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Despite a record expenditure on intervention in foreign exchange markets last month, the Japanese government is struggling to wrangle its currency’s stubborn depreciation against the US Dollar. The USD/JPY crossed the 160.00 threshold for the first time in over three decades this month, indicating that verbal intervention and direct purchases of Yen have thus far yielded little success in staving off a continued softening. In fact, traders’ bets on further bearishness in the Yen have only expanded throughout the past several weeks. 

A portion of the weakening in the Yen can be chalked up to continual shifts in real rates – specifically, the divergent paths of inflation in the US and Japan – but a more frightening reality for Japan’s Finance Ministry is that the market perceives them as desperate. With a narrowing stable of options left, Tokyo may simply have to continue doling out big bids for their own currency until the Bank of Japan feels comfortable hiking rates. Such action could itself be prompted by further currency depreciation, potentially increasing import prices and stoking inflationary pressures.

Related ETF: Invesco CurrencyShares Japanese Yen Trust (FXY), iShares MSCI Japan ETF (EWJ), iShares Currency Hedged MSCI Japan ETF (HEWJ)

Despite the Japanese Ministry of Finance’s (MoF) demonstrated willingness to intervene in foreign exchange (FX) markets, armed with tens of billions of dollars, the Yen’s exchange rate with the US Dollar (USD/JPY) is continually being dragged toward the 160.00 threshold. The recent crossing of that level was the first such devaluation of the Yen since 1990 and funds have been increasing their bets on more downside for the Japanese currency once again. In the first week of June, the CFTC’s Commitment of Traders report showed the speculative net short on the Yen at roughly 132,100 contracts – down from their second-highest total in history at 179,900 in late April. However, the most recent report indicates the net short has widened once again, re-expanding to 147,800 contracts in the week to June 24.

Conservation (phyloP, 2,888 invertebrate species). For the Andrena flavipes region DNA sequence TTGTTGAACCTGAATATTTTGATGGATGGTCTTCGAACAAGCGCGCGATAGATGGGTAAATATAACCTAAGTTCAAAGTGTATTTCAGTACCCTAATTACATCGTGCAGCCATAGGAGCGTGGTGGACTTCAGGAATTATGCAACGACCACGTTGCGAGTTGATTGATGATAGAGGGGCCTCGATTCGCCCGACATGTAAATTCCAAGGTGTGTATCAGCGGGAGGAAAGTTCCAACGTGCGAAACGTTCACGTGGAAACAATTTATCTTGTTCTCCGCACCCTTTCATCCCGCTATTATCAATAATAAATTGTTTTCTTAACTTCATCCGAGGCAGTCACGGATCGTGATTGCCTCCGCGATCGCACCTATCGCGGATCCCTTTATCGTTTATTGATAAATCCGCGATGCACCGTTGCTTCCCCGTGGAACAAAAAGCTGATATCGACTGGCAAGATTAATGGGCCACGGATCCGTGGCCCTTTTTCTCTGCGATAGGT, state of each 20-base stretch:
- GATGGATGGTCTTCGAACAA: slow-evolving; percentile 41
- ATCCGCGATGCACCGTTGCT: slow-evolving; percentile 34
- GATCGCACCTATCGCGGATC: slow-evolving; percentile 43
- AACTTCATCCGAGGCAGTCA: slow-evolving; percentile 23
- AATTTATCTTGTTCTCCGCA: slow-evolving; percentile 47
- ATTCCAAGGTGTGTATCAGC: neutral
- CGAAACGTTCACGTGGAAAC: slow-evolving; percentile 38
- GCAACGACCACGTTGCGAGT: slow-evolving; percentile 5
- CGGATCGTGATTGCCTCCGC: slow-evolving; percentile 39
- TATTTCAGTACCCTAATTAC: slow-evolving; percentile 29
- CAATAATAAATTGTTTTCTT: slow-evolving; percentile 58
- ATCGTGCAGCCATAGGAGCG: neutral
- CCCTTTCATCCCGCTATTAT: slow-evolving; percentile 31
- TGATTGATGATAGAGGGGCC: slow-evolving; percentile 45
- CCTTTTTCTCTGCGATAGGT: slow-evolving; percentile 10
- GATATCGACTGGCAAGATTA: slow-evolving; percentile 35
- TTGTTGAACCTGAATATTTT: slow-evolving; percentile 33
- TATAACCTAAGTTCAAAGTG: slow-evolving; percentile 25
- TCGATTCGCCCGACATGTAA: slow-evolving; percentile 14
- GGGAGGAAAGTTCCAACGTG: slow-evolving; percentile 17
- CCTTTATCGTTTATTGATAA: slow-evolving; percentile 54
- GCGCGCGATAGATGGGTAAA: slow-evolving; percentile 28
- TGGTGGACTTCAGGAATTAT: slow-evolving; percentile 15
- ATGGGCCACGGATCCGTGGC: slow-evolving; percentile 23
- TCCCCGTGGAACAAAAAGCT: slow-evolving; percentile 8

While Japan’s top currency official Masato Kanda warned this week that authorities are ready to intervene 24 hours a day if necessary, Tokyo’s attempts to verbally strengthen the Yen are clearly doing little to stop the bleeding. The MoF and officials in other sections of the government have been talking up action on exchange rates since the currency was trading at much lower levels. There is an increasing risk that direct action in FX markets is now losing its ability to stabilize the situation as well. Hanging over the Yen is the prospect of intervention’s diminishing returns and its ability to potentially work against its intended goals if utilized too frequently.

These operations are largely psychological in nature. As much as the Japanese government wants to create a significant temporary bid for JPY by utilizing USD assets it has in reserve, thereby driving up the value of its own currency, it also wants to…

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